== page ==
Here's what has happened.
A knee-jerk reaction to the 2007 financial crisis, Dodd-Frank targeted all of those evil Wall Street financiers and banks who were alleged to have brought the nation, if not the entire globe, to the cliff of catastrophic economic collapse. However, the Dodd-Frank targeted all of the nation's banks, including small community banks which service the regular folks, small businesses, and farmers. How? Federal financial regulators have demanded that all banks comply with Dodd-Frank which, in turn, has added compliance costs to the cost of doing business.
Large banks can absorb those costs more easily than can community banks simply because they do more business and on a much grander scale. Those added costs are now driving small banks out of business. To wit: The share of the lending market as well as lending assets for loans and mortgages has fallen for community banks by 50% in the past two decades years.
Okay, that's 20 years, some might respond. What's that got to do with Dodd-Frank?
Consider these facts, courtesy of Marshall Lux and Robert Greene, fellows at the Mossavar-Rahmani Center for Business and Government at Harvard Business School:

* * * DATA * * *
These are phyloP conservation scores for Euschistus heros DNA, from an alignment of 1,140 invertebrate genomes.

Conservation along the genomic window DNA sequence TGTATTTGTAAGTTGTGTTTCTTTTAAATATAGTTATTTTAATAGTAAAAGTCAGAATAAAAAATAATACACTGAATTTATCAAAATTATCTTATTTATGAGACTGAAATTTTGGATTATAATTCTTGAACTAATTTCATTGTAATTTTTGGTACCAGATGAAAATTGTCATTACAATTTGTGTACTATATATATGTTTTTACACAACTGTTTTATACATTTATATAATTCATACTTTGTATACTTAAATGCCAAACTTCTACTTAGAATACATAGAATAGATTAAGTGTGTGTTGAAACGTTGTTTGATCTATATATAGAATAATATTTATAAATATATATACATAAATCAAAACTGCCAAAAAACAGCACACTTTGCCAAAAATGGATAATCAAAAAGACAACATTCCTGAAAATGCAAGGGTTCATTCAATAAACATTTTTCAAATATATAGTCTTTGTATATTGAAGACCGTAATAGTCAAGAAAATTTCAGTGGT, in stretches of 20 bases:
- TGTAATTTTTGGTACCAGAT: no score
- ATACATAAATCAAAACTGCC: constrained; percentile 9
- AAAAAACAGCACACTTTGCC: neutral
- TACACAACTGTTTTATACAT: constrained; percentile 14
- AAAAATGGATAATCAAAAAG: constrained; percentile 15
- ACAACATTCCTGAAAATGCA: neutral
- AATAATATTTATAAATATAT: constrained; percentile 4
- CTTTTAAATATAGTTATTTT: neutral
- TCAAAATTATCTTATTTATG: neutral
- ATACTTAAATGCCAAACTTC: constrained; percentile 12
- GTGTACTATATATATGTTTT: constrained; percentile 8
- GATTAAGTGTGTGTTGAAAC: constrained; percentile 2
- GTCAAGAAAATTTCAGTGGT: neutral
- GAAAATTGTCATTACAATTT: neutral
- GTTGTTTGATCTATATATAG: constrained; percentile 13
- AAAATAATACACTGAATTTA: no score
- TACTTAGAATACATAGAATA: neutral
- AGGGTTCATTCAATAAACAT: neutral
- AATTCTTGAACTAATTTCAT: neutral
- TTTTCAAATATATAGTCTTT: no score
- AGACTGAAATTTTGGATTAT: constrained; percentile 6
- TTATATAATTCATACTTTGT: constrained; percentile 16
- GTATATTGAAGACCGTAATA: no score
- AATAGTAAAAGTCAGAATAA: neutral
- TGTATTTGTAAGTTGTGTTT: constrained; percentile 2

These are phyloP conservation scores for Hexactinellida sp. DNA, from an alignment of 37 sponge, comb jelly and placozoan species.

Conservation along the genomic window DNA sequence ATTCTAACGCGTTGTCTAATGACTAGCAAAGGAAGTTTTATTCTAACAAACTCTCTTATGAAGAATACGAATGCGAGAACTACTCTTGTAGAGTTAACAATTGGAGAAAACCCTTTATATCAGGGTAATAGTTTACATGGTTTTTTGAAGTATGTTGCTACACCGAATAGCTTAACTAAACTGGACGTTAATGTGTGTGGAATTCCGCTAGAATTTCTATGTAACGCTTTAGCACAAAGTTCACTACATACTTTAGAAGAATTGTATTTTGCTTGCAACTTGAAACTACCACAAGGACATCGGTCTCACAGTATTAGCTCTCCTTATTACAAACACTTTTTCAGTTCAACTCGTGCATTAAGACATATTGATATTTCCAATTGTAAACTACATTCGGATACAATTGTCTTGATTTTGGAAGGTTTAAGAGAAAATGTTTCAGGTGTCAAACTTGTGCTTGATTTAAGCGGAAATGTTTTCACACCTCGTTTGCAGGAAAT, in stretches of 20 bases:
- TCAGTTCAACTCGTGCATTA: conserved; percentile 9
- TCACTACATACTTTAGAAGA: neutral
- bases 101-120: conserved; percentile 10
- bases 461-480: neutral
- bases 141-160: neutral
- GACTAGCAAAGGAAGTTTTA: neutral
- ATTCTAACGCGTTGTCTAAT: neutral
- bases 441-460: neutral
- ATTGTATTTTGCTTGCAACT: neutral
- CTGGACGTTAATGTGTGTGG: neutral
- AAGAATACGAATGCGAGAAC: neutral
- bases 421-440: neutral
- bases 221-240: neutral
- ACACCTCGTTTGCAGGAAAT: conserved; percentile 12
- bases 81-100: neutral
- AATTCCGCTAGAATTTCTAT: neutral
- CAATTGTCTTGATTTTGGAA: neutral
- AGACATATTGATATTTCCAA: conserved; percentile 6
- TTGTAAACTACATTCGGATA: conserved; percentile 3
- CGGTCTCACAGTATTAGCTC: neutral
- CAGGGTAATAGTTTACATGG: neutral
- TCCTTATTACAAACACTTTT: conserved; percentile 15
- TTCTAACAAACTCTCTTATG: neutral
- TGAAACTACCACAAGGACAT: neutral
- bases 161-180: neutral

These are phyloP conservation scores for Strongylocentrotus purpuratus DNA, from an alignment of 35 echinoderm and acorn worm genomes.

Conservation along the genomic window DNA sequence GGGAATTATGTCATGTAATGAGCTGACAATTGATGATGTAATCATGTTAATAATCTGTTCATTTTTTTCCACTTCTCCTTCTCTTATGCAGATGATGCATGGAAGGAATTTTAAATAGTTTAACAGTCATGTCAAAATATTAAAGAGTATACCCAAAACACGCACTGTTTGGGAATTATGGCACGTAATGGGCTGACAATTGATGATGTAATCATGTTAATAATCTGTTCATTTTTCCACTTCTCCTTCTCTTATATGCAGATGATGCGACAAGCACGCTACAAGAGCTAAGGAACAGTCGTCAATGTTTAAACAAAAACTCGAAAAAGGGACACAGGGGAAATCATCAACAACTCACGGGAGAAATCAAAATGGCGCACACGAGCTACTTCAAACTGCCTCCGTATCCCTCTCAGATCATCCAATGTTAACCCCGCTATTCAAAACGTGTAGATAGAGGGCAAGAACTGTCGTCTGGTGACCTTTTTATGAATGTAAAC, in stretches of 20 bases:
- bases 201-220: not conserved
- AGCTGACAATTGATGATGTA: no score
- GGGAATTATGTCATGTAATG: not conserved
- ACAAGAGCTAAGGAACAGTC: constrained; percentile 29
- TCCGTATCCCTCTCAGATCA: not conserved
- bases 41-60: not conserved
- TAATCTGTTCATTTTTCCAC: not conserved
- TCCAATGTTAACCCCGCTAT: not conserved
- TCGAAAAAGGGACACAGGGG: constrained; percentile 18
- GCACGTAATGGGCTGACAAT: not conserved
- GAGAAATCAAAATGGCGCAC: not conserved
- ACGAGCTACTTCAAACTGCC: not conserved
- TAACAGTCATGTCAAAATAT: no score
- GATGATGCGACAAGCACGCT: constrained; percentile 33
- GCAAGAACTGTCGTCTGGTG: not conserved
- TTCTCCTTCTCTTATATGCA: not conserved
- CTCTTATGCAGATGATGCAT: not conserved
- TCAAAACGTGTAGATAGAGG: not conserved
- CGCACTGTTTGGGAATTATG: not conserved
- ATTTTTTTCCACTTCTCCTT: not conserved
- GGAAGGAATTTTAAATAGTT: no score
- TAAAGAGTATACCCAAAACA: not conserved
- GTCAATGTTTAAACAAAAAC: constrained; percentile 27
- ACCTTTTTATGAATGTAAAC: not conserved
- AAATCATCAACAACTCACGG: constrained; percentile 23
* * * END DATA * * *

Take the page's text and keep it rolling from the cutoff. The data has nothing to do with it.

- From the second quater of 2006 to the second quarter of 2010, the share of banking assets for community banks fell 6%. Since Dodd-Frank became law in 2010, the share of banking assets of community banks has declined 12%+.
- In 2012, it has been estimated that industry compliance costs after Dodd-Frank were $50B/year (12% of operating costs) with regulatory compliance as a share of operating expenses for small banks being 250% greater than for large banks.
- A 2014 study conducted by the Minneapolis Federal Reserve found that hiring due to those regulations at the smallest community banks has negatively impacted profitability. Now, 33% of those banks are unprofitable.
That's why small banks are consolidating and becoming bigger banks.
Here's the catch: For the regular folks, small business owners, and farmers, loan officers of large banks have less-detailed and specific knowledge of local conditions--especially the first-hand knowledge of the people who are seeking loans and mortgages--than do loan officers of community banks. As a result, borrowers who may have to struggle to secure a loan won't be able to because the larger banks will reject their applications. And they are!
That's really "caring" for the regular folks, isn't it?
Thank you, liberal Democrats Chris Dodd and Barney Frank. For the regular folks, it's a good thing you're no longer in Congress. Hopefully, your "reform" will soon be replaced or repealed.
Let the discussion begin...
To read the Lux and Greene report, click on the following link:
"The State and Fate of Community Banking."